Towards a unified theory of plant photosynthesis and hydraulics

Joshi, J., Dieckmann, U. ORCID:, & Prentice, I.C. (2020). Towards a unified theory of plant photosynthesis and hydraulics. DOI:10.5194/egusphere-egu2020-9687. In: European Geosciences Union (EGU) General Assembly 2020, 4-8 May 2020, Vienna, Austria.

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Increasing frequencies and intensities of droughts are projected for many regions of the Earth. Water stress leads to a decline in the gross primary productivity (GPP) of plants. Plant responses to water stress vary with timescale, and plants adapted to different environments differ in their responses. Here, we present a unified theory of plant photosynthesis and plant hydraulics, which explains a wide range of observed plant responses to developing water stress.

Our theory is based on the least-cost hypothesis of Prentice et al. (2014). By integrating plant hydraulics into the least-cost framework, we attempt to improve upon the model of GPP by Wang et al. (2017), which accurately predicts the responses of global GPP to temperature, elevation, and vapour pressure deficit, but overestimates GPP under water-stressed conditions. Our model has three key ingredients. (1) The aforementioned least-cost framework, in which optimal stomatal conductance minimizes the summed costs of maintaining transpiration, the photosynthetic machinery, and the hydraulic pathways, including the potential costs of repairing embolized xylem. We also test a closely related maximum-benefit framework, in which optimal stomatal conductance maximizes the net benefit from assimilation while accounting for these summed costs, and obtain comparable results. (2) A trait-dependent model of water flow through the plant stem, in which water flow is limited by the conductivity (Ks) and embolism resistance (P50) of the hydraulic pathway. At the shortest timescale, water stress causes stomatal closure to an extent that the transpiration demand determined by the vapour pressure deficit at the leaf surface is matched by the water supply through the stem. (3) A short-term response of photosynthetic capacity (Vcmax) to soil moisture, through which the potential Vcmax acclimates to prevailing daytime conditions to equalize carboxylation-limited and electron-transport-limited photosynthesis rates (Ac and Aj), while the realized values of Vcmax, Ac, and Aj are reduced from their potential values by a factor dependent on the leaf water potential and the leaf embolism resistance.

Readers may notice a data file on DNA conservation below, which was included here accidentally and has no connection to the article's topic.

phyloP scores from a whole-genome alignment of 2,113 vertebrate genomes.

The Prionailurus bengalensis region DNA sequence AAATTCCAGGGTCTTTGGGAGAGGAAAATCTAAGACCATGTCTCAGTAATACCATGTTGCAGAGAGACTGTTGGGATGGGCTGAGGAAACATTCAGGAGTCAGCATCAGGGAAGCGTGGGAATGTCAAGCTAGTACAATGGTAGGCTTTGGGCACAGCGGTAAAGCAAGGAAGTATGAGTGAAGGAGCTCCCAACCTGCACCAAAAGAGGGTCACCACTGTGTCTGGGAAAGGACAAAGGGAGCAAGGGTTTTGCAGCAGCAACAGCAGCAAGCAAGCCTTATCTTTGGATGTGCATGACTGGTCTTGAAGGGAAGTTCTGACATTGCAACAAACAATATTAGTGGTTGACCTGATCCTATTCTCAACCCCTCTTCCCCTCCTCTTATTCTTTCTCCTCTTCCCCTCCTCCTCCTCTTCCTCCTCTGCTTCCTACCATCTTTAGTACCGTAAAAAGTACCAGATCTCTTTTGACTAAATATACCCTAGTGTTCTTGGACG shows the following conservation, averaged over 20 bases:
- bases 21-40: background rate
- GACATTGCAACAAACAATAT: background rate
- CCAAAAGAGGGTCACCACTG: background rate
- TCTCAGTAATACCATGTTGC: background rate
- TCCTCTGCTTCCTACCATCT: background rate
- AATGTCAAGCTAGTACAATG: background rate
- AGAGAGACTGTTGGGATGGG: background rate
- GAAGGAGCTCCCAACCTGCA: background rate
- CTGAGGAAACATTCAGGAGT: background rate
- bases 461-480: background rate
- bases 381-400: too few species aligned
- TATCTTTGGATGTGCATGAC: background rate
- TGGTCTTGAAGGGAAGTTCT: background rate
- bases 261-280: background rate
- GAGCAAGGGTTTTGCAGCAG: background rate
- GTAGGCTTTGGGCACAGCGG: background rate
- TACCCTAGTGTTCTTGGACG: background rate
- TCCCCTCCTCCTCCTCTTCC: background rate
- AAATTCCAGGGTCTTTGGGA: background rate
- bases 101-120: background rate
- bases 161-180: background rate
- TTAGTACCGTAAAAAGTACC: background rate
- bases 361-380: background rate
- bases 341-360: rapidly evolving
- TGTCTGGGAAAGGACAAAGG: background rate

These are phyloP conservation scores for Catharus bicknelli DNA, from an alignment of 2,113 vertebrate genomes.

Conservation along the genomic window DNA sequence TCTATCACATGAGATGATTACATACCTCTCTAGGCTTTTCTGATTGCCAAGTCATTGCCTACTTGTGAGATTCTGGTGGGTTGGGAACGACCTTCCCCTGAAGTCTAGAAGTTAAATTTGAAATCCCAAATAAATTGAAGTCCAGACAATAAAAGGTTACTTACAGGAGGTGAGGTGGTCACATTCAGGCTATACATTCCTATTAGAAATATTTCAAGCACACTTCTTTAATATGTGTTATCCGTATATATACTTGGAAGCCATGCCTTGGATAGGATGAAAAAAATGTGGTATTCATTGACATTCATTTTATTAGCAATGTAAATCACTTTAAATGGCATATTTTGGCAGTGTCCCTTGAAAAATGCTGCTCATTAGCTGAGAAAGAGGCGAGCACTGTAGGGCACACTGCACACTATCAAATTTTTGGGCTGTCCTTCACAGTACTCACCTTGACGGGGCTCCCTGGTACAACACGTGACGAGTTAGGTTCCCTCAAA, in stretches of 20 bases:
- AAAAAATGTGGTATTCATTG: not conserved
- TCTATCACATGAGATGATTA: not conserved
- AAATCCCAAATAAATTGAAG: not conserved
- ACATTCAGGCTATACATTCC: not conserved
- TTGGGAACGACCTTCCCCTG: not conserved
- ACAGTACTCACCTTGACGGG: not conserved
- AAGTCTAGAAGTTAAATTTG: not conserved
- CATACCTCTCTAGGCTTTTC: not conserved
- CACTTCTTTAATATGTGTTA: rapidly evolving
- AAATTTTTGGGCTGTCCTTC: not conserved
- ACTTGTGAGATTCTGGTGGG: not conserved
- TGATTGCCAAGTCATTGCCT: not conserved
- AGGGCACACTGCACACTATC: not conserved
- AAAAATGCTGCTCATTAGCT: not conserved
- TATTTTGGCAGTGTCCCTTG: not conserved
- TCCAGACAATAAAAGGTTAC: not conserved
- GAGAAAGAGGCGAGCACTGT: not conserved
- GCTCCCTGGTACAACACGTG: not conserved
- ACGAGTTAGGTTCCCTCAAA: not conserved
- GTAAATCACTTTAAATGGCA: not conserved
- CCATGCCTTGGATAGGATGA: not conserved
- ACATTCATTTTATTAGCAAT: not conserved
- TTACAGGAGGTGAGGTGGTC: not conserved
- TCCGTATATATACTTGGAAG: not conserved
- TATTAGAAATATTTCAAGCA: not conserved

We estimate the parameters of our model using published data from short-term and long-term dry-down experiments. The key predictions of our model are as follows: (1) GPP declines with decreasing soil water potential and drops to zero soon after the soil water potential crosses P50; (2) soil-to-leaf water potential difference remains relatively constant under developing water stress; (3) functional forms describing the declines in stomatal conductance, Vcmax, and GPP with soil water potential are consistent with observations; and (4) decreased photosynthetic capacity (Vcmax) recovers (in the long term) if the plant increases its Huber value (e.g., by shedding leaves), increases its conductivity (e.g., by growing wider new vessels), or decreases its height growth (e.g., by reducing allocation to growth). Our theory provides a potential way of integrating trait-based responses of plants to water stress into global vegetation models, and should therefore help to improve predictions of the global carbon and water cycles in a changing environment.

Item Type: Conference or Workshop Item (Paper)
Research Programs: Evolution and Ecology (EEP)
Exploratory and Special projects (ESP)
Depositing User: Luke Kirwan
Date Deposited: 04 May 2020 08:09
Last Modified: 27 Aug 2021 17:32

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